You can find various Scheme code around the Internet, and various textbooks that use Scheme (sometimes with the code available for download).

The Racket code for much of core Racket itself is also available, and some of it will probably be installed already, though it's mostly not written as beginner tutorials.  (It represents particular styles, and can also get pretty obtuse, so grepping for how to do, say, GUI tabs, might not be very helpful.)  The first bundled code that comes to mind as possibly helpful might be on your system under "share/racket/pkgs/games/" (or something like that).

There are some good tutorials that people have written as blog posts and Racket manuals.

I agree that a set of code written specifically as "load these in Racket" tutorials would be useful for people who like to get started that way.  (Perhaps as "notebooks".)  I don't recall much of that specifically for Racket, but I've seen it for some other languages and frameworks/libraries.

A long time ago, there was a "Scheme Cookbook", IIRC, started by Noel Welsh, et al.(?), which emphasized what's now called Racket, but which seems to have disappeared.  It wasn't strictly tutorial of the language, but was perhaps inspired by a cookbook for Perl, and showed ways to accomplish tasks thought to be commonplace, which often meant runnable code samples, and one could learn some things just by reading those.

Aside, before I encourage people to work on all the above... We already have so many piles and piles and manuals and other trappings of big, popular platforms, wildly disproportionate to how much actual people and real-world uses we have.  I keep thinking of additional ways to promote Racket, but I don't want to inadvertently be "playing house".  I currently think that one of the most important things we're missing, at least for the goal of practical use promotion, is more actual deployed real-world success stories, probably from startups.  There's already more than enough ways to learn Scheme and Racket sufficiently, to deploy real-world systems. If someone is up to doing such a startup: find a startup CEO who can get funding, start coding with the copious information and community support available for Racket... and then feed back your success story, as well as feed back useful generic open source modules you'll probably have to write to get to launch.  (And if you can get enough funding for that startup, I could help with everything except the funding&sales schmoozing.)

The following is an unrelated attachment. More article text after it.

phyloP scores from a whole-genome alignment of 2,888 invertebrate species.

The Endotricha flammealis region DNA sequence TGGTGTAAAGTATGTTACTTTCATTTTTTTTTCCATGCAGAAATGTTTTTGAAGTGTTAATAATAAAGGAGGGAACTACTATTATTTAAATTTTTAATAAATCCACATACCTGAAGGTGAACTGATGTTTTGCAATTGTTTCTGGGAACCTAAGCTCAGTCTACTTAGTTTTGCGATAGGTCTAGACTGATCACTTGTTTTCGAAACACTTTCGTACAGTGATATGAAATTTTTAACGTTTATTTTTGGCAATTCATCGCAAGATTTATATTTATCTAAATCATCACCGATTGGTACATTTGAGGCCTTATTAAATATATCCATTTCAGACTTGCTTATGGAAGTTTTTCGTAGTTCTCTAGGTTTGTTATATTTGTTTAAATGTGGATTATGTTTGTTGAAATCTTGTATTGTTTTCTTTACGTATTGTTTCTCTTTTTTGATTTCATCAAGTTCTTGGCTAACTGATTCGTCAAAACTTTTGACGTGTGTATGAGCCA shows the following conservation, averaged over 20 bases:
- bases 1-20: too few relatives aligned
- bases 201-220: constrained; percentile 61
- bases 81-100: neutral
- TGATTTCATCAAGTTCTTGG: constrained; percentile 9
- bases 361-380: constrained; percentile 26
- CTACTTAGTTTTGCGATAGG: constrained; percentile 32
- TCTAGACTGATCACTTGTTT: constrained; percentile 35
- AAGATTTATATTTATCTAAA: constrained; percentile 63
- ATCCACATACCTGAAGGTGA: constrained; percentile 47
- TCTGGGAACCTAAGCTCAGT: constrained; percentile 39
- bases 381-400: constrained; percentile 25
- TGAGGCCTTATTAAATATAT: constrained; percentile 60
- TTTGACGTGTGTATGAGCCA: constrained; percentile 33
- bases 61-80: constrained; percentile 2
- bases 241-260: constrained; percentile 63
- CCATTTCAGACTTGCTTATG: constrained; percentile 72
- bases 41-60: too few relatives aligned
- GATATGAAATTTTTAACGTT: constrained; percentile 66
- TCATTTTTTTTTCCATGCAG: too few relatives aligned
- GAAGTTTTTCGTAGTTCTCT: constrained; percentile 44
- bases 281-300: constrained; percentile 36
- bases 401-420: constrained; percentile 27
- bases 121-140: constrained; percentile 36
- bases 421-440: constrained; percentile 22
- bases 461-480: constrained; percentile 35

Of course, if one wants to make, say, tutorials, that's great, and they should.  But if they're starting with the goal of wanting to do big things in Racket, or wanting to have other people do big things in Racket for some reason, then making tutorials might not be the most effective way to achieve that.

(A humanities professor friend says that one of the biggest things she has to teach enthusiastic, woke new undergraduates is that they can't simply write to "raise awareness".  IIUC, she has them start with issues they care about, research and understand the issues objectively, learn about the structures in which changes they want can happen, and only then effectively communicate, to make actual progress, based on all that understanding.  I can't claim to know how for certain how to do this for some of the more popular goals of Racket people, including my own goals for Racket, but I'll try to keep that wisdom from outside STEM in mind.)

You received this message because you are subscribed to the Google Groups "Racket 
Users" group.
To unsubscribe from this group and stop receiving emails from it, send an email 
To view this discussion on the web visit

Reply via email to